February 28, 2010 | 11:20 pm
Posted by Rob Eshman
The Journal will have a story this week looking at the reaction and conversation generated by Inglourious Basterds, one of this year’s Academy Award nominees for Best Picture. The movie has been in general release for several months, plus there have been screenings in Los Angeles and New York recently for rabbis and other Jewish leaders.
Rabbi Irwin Kula saw the movie this past week. Kula is the President of CLAL-The National Jewish Center for Learning and Leadership, a leadership training institute, think tank and resource center. Through books, television appearances and lectures, Kula has sought to bring Jewish values into the broader marketplace of ideas. He is someone we always look forward to hearing from when he’s in town—provocative, unpredictable and revelatory.
So naturally we were interested to know what he thought about a movie that has stirred such powerful emotions. Here’s what Rabbi Kula wrote in an e-mail:
Please know I think the film is the most important film of the year and will be the source of conversation, study, PhD’s for years to come. I believe it represents the end of the dominance of one genre of Holocaust films - the victim/perpetrator trope - and the opening of potentially new veins of wisdom that challenge our easy labeling of good and evil, justified and unjustified violence, as well as our self-evident definitions of torture and terrorism. Great films like all great art invite meanings far beyond the author’s conscious intentions and Inglorious Basterds by inviting us, with artistry, erudition, humor, and psychological sophistication, to see how rage and anger and vengeance can turn victims into torturers and the good guys into “suicide bombers“ will have a life of its own far beyond the movie year 2009 - a quality that makes it the best movie of the year whether it receives the Academy Award or not.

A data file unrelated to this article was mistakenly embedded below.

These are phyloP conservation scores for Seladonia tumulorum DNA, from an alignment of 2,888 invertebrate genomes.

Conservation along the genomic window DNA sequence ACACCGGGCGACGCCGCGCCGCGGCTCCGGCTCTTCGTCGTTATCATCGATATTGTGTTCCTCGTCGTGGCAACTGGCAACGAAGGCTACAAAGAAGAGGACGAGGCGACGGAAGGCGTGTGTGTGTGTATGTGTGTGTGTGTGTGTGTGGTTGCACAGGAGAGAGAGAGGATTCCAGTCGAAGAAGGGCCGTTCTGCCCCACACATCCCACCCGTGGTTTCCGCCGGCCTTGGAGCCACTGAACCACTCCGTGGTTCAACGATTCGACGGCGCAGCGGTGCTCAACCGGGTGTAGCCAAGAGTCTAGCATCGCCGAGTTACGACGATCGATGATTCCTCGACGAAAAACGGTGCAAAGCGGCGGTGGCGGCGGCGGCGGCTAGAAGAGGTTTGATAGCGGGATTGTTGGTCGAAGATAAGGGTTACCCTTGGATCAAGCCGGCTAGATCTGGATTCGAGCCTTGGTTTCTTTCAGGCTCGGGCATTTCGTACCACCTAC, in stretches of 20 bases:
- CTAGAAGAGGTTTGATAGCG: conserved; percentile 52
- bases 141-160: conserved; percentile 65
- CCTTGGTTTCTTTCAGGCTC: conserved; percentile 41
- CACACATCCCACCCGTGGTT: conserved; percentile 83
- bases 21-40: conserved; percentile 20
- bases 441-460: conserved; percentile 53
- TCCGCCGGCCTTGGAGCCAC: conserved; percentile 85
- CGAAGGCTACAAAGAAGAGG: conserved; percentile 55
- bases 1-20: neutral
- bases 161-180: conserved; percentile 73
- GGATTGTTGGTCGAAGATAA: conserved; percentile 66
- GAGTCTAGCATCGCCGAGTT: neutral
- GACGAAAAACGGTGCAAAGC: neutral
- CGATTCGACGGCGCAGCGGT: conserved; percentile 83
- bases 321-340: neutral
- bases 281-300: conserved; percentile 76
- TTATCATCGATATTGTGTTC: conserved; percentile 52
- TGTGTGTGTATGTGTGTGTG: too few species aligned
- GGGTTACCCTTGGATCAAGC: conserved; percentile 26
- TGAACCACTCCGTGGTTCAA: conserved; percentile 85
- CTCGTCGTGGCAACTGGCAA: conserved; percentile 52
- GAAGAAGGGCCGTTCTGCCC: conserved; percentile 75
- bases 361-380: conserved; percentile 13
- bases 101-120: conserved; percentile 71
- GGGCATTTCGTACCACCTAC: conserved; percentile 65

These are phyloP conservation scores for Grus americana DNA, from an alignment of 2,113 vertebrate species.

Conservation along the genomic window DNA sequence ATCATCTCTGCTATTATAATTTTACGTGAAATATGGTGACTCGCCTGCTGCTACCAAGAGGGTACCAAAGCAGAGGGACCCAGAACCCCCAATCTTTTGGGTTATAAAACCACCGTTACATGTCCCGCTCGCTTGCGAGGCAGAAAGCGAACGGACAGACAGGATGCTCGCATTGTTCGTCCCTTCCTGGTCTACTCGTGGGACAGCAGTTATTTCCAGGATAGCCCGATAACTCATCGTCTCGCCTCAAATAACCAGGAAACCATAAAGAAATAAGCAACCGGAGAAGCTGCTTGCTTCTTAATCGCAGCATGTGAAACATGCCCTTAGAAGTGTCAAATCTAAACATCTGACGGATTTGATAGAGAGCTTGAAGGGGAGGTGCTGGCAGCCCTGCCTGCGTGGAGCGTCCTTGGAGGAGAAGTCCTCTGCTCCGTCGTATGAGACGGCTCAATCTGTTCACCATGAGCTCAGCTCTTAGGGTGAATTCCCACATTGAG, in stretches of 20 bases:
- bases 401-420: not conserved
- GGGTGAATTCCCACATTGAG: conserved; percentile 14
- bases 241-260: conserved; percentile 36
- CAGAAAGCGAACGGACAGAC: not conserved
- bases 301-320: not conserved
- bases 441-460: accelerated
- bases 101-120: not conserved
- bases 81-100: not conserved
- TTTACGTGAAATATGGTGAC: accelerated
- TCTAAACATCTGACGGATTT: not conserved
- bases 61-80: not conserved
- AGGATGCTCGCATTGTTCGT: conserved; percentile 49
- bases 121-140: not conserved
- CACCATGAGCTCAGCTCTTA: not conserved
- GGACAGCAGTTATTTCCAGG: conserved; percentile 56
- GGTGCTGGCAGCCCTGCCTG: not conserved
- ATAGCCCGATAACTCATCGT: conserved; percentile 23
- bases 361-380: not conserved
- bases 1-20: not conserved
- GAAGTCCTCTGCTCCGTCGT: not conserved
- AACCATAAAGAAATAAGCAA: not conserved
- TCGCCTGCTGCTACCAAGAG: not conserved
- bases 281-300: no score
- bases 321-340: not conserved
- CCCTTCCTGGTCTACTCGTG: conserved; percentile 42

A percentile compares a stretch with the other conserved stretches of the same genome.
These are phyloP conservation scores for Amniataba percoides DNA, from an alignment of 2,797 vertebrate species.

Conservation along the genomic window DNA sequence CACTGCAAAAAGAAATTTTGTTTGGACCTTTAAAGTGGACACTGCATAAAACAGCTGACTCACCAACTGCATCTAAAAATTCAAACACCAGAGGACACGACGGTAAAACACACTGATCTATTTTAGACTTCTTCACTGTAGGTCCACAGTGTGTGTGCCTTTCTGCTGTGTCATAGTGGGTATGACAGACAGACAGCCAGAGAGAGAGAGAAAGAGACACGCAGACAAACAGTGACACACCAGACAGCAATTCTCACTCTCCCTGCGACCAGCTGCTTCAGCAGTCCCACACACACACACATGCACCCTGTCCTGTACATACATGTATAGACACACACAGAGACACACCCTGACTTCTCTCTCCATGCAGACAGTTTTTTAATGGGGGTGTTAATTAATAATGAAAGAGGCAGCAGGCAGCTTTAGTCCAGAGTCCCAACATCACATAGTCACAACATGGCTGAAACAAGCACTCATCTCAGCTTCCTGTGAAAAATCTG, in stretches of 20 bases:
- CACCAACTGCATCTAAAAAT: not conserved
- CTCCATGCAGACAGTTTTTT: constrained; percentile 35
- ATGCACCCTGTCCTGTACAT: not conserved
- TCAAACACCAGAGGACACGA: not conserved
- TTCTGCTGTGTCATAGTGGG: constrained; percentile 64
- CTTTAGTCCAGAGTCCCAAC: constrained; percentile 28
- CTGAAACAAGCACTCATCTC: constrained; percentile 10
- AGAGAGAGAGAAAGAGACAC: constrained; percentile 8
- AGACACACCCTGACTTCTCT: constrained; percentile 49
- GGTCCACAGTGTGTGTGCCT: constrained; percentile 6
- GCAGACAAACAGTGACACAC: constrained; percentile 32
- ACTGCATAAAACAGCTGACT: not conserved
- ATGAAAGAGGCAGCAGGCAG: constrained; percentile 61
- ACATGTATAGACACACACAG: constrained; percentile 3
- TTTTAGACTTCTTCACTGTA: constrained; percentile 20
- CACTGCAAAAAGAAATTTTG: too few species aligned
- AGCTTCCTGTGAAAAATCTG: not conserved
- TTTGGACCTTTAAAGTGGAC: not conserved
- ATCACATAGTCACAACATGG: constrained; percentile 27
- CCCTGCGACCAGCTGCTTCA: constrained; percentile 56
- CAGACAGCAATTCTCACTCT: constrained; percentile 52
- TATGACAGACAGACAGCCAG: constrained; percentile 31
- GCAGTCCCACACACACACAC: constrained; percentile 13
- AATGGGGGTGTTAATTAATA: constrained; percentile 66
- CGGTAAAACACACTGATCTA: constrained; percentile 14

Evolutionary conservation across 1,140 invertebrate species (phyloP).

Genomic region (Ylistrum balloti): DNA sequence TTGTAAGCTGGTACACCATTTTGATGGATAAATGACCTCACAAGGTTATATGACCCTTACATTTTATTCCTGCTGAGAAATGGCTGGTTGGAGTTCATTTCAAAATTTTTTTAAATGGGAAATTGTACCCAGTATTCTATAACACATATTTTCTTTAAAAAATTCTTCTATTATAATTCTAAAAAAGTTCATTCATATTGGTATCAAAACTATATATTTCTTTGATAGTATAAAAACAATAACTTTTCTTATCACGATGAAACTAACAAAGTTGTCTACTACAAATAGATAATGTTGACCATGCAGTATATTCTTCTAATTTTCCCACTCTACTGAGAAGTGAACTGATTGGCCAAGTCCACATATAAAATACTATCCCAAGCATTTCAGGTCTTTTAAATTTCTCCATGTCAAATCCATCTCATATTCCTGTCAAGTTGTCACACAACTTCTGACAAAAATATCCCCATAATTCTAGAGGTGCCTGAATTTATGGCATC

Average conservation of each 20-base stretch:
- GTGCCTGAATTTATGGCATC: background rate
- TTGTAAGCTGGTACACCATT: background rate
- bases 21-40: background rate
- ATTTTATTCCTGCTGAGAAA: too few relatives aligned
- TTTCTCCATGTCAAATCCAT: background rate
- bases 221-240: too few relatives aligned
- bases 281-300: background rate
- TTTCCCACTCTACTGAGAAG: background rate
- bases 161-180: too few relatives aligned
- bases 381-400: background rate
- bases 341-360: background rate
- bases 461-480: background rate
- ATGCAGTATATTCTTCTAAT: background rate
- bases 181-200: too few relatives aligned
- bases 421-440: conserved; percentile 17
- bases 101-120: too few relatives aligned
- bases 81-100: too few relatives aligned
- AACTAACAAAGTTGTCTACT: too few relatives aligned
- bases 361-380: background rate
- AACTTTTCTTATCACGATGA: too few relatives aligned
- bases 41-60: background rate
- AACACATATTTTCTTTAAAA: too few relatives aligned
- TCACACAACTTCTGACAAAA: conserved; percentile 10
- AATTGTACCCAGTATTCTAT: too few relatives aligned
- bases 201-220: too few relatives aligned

Ultimately Inglorious Basterds is far more than a Holocaust film or a WWII spaghetti western - all names that simply domesticate and tame the destabilizing and terribly unnerving truth of the film: that we human beings, however good we think we are, have within us the diabolical capacity with intention and justification to humiliate, to hate, and to be violent at levels no other living creature on the planet can even imagine. This is one of the central mysteries to this moment in the evolution of our species. As an 8th generation rabbi who knows the evil of the Holocaust from my own family’s history and who has travelled to sites of genocide and great destruction I can witness at least from my own experience as well as the countless conversations I have had about Inglorious Basterds that maybe, just maybe, a film like Inglorious Basterds can by putting a mirror in front of us and having us look into our own souls help us in solving the riddle of our darkness. Few films even attempt to do this. Worthy of the Academy Award? Yes. Yes.
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